• There is the sub-optimal use of IT through the non-identification of the information needs of the business, resulting in the mismatching thereof to IT requirements
  • Finally, a lack of a formal, affordable means to assist in the decision-making process as to what IT to use where, when and how within the business environment.

Often, an organization will have a business problem that it moves to solve with a specific technical solution. They then install new software without considering whether the solution is an apt one and without knowing what it will take to make the technology work.

Many great initiatives never reach their full potential. The initiatives fail to meet their stakeholder expectations, return on investment targets, and more importantly, the expectations for customer impact. Common pitfalls include:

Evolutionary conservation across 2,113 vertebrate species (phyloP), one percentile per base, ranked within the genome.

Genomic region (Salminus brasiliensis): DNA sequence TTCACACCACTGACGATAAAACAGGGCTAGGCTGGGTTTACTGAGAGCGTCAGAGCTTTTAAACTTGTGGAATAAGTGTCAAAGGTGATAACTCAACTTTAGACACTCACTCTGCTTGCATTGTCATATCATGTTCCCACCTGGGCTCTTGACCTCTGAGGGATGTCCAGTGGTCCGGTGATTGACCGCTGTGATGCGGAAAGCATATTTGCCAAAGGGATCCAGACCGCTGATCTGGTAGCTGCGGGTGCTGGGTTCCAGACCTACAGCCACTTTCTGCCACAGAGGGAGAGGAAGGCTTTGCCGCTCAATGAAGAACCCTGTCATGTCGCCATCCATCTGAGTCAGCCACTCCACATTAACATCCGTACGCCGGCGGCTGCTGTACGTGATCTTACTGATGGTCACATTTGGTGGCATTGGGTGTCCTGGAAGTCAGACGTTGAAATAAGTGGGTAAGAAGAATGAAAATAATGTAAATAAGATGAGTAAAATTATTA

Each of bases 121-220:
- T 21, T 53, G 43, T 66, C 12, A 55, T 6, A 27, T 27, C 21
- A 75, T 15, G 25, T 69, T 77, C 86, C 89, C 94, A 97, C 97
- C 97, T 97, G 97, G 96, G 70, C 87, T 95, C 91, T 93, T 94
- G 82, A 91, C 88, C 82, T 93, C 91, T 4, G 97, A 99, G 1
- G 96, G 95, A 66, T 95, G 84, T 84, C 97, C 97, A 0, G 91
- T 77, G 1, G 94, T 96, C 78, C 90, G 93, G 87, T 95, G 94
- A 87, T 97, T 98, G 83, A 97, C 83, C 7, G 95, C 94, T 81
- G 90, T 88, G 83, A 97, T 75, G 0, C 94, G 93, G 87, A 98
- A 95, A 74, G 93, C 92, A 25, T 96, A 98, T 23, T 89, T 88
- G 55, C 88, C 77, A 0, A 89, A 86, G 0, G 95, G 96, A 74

• Flawed design of strategies
  • Inadequate risk management and mitigation plans
  • Competing or misaligned initiatives
  • Inability to facilitate and manage the project

Often the source of these missed opportunities is a lack of experience and an inability to remain focused on the objectives while balancing the ongoing needs of the business.
To be continued… Hopefully!!!


November 16, 2008 at 7:17 am Leave a comment


Technology plays a key role in today’s business environment. Many companies greatly rely on computers and software to provide accurate information to effectively manage their business. It is becoming increasingly necessary for all businesses to incorporate information technology solutions to operate successfully. One way that many corporations have adopted information technology on a large scale is by installing enterprise resource planning (ERP) systems to accomplish their business transaction and data processing needs.
Enterprise resource planning (ERP) systems are software packages that use relational database technology to integrate various units of an organization’s information system. ERP systems provide several separate, but integrated, modules that can be installed as a package for any organization.